Greenpeace activist targets Hyundai’s sign

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Greenpeace activist targets Hyundai’s sign

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A man writes a message reading “No more internal combustion engines” on a billboard promoting Hyundai Motor’s Sonata sedan in front of the automaker’s headquarters in Yangjae, southern Seoul, on Monday. [GREENPEACE]

Greenpeace is under police investigation for defacing an advertisement for Hyundai Motor in their war against pollution from cars.

A member of the environmental group climbed a 40-meter (131-foot) billboard for Hyundai Motor’s new Sonata sedan close to the automaker’s head office in Seoul on Monday morning and posted a message in large black hangul characters reading, “No more internal combustion engines.”

“Getting rid of internal combustion engines is a must to-do task in today’s environment,” said Lee In-sung, a climate campaigner for the local branch of the non-governmental environmental organization, which is headquartered in Amsterdam.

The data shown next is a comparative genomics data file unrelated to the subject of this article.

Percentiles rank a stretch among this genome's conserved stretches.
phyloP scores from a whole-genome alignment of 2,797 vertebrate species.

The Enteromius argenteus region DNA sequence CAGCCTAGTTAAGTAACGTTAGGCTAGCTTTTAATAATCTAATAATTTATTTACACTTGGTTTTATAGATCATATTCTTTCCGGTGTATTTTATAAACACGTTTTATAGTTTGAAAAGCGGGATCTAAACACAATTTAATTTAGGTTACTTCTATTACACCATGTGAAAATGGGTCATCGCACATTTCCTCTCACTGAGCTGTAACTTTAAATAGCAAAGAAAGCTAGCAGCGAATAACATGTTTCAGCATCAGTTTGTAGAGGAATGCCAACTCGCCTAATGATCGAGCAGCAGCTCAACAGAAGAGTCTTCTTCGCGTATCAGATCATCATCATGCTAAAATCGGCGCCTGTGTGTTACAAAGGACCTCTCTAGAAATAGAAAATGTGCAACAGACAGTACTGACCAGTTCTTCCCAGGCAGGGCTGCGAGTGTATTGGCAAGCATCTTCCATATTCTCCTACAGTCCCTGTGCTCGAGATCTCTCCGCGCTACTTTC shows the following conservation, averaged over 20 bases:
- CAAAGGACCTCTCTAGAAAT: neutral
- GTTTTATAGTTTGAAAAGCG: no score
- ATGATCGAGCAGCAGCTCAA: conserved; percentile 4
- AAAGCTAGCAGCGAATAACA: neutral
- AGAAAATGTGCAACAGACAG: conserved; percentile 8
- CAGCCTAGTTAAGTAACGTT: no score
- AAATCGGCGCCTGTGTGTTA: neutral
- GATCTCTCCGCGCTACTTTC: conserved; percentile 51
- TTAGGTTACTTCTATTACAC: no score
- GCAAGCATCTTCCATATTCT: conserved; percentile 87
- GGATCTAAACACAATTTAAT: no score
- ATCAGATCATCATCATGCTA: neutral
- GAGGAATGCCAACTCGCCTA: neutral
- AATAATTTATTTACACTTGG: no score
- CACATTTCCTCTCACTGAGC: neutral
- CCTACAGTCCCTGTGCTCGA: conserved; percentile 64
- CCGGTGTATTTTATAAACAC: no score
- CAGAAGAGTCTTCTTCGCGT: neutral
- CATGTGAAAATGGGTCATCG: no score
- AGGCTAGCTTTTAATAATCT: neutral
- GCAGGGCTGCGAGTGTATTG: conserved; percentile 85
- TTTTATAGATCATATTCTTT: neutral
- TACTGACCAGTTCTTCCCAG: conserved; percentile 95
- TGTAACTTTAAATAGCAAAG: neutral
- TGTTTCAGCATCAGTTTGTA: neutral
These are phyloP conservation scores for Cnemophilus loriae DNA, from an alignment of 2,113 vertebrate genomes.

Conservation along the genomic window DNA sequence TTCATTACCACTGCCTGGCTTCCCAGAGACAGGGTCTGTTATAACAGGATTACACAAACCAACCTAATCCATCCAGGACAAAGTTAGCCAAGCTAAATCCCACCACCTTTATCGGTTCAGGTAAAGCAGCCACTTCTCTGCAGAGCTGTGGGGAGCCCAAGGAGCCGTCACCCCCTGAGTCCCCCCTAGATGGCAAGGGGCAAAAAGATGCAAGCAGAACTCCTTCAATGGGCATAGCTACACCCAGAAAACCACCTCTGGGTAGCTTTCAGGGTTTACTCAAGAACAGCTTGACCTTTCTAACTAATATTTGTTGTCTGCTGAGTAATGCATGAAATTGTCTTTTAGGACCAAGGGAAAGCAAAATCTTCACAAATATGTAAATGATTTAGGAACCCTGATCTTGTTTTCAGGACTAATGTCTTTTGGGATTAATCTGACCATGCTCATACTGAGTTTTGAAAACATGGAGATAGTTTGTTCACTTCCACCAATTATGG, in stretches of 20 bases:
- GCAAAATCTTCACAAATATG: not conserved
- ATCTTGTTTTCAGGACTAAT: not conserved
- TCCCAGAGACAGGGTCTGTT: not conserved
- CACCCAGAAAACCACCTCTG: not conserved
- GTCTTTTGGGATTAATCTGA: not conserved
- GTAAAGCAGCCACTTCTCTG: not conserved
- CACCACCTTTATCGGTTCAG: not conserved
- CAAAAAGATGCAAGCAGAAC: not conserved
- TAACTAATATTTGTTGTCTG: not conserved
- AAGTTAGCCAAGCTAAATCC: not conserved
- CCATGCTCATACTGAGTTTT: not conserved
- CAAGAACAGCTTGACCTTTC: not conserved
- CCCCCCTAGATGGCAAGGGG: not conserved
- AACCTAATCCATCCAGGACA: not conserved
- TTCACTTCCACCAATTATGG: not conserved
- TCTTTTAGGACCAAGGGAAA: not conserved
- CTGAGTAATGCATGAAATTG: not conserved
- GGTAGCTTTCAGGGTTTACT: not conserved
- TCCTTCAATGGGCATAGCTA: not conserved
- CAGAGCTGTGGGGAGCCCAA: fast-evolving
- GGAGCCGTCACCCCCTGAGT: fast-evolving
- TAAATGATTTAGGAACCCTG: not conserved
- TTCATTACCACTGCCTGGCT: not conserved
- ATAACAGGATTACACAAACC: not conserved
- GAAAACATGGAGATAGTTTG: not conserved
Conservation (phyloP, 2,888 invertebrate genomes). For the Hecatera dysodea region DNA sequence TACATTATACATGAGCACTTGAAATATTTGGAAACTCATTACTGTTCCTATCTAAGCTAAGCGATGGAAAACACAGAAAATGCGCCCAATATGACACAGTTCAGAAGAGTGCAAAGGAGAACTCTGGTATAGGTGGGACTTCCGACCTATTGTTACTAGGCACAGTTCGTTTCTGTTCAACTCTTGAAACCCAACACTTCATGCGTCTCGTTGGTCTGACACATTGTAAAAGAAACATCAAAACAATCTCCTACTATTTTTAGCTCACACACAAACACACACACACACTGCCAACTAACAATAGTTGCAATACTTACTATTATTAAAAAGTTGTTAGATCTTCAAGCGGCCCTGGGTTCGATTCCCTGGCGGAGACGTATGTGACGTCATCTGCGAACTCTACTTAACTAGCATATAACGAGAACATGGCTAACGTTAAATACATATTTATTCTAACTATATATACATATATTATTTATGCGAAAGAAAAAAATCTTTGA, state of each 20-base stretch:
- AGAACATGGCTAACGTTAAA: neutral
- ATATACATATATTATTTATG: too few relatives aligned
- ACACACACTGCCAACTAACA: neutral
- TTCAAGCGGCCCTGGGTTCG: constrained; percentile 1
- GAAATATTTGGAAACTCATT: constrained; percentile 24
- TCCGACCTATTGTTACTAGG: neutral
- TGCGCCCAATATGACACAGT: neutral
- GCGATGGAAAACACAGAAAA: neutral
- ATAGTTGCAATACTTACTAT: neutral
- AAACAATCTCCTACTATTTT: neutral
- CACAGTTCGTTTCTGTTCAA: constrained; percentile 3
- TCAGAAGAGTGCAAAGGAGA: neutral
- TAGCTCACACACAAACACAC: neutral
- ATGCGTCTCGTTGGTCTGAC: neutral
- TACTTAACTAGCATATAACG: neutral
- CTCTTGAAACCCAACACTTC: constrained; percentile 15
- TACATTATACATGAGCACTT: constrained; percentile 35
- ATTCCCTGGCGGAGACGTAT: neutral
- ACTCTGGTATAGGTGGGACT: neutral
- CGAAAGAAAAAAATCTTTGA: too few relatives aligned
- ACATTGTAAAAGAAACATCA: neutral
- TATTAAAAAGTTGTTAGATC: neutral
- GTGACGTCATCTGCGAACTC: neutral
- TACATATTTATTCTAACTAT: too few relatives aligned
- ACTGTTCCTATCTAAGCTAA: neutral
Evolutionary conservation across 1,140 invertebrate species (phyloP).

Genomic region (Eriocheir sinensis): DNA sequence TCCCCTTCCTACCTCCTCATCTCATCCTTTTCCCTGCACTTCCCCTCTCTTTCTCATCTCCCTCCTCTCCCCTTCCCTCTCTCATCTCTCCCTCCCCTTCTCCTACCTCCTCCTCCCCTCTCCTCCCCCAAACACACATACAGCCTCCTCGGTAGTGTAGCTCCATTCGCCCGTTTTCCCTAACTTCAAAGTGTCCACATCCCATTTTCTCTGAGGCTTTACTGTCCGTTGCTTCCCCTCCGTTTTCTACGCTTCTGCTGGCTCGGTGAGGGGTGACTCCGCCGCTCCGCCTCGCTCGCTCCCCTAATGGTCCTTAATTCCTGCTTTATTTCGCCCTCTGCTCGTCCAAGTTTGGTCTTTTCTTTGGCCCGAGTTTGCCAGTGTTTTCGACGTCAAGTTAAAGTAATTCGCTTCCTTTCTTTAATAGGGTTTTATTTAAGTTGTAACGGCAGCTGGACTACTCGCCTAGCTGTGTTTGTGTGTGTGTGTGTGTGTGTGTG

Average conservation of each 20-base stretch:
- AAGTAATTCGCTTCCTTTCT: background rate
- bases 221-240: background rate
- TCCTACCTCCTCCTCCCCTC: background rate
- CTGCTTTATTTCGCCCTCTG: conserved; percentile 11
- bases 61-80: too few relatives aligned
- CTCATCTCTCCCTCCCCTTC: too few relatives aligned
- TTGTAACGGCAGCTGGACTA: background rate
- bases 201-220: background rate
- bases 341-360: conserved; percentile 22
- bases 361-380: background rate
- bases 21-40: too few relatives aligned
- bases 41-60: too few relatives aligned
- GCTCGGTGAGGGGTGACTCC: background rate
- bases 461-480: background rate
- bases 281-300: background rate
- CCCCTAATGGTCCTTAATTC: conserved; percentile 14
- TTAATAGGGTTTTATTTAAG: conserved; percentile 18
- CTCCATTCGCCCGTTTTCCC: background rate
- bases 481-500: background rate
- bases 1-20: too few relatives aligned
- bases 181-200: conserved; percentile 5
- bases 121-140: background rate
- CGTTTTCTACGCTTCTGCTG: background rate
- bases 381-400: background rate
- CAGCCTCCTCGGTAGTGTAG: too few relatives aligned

“As a part of our organization’s global campaign to [take] action against automakers developing vehicles with internal combustion engines, we thought it is necessary to voice our opinion to Hyundai Motor, one of the largest producers of such cars in the world.”

According to the group, Hyundai Motor and Kia Motors together produce the fifth-largest amount of greenhouse gases among automakers following Volkswagen Group, the Renault-Nissan-Mitsubishi Alliance, Toyota Motor and General Motors.

A Hyundai Motor spokesperson said over the phone that police are investigating Greenpeace campaigners for allegedly defacing the advertisement after its security employees reported the incident to officials earlier this morning. The group’s members could face up to three years in prison or a 7 million won ($5,900) fine for property damage.

The spokesperson added that as one of the largest car manufacturers in the world, greenhouse gas emissions are inevitable. The automaker announced last month that it plans to develop a lineup of 17 eco-friendly commercial vehicles by 2025 with seven being all-electric and the remaining 10 being fuel-cell electric vehicles.

BY KO JUN-TAE [ko.juntae@joongang.co.kr]

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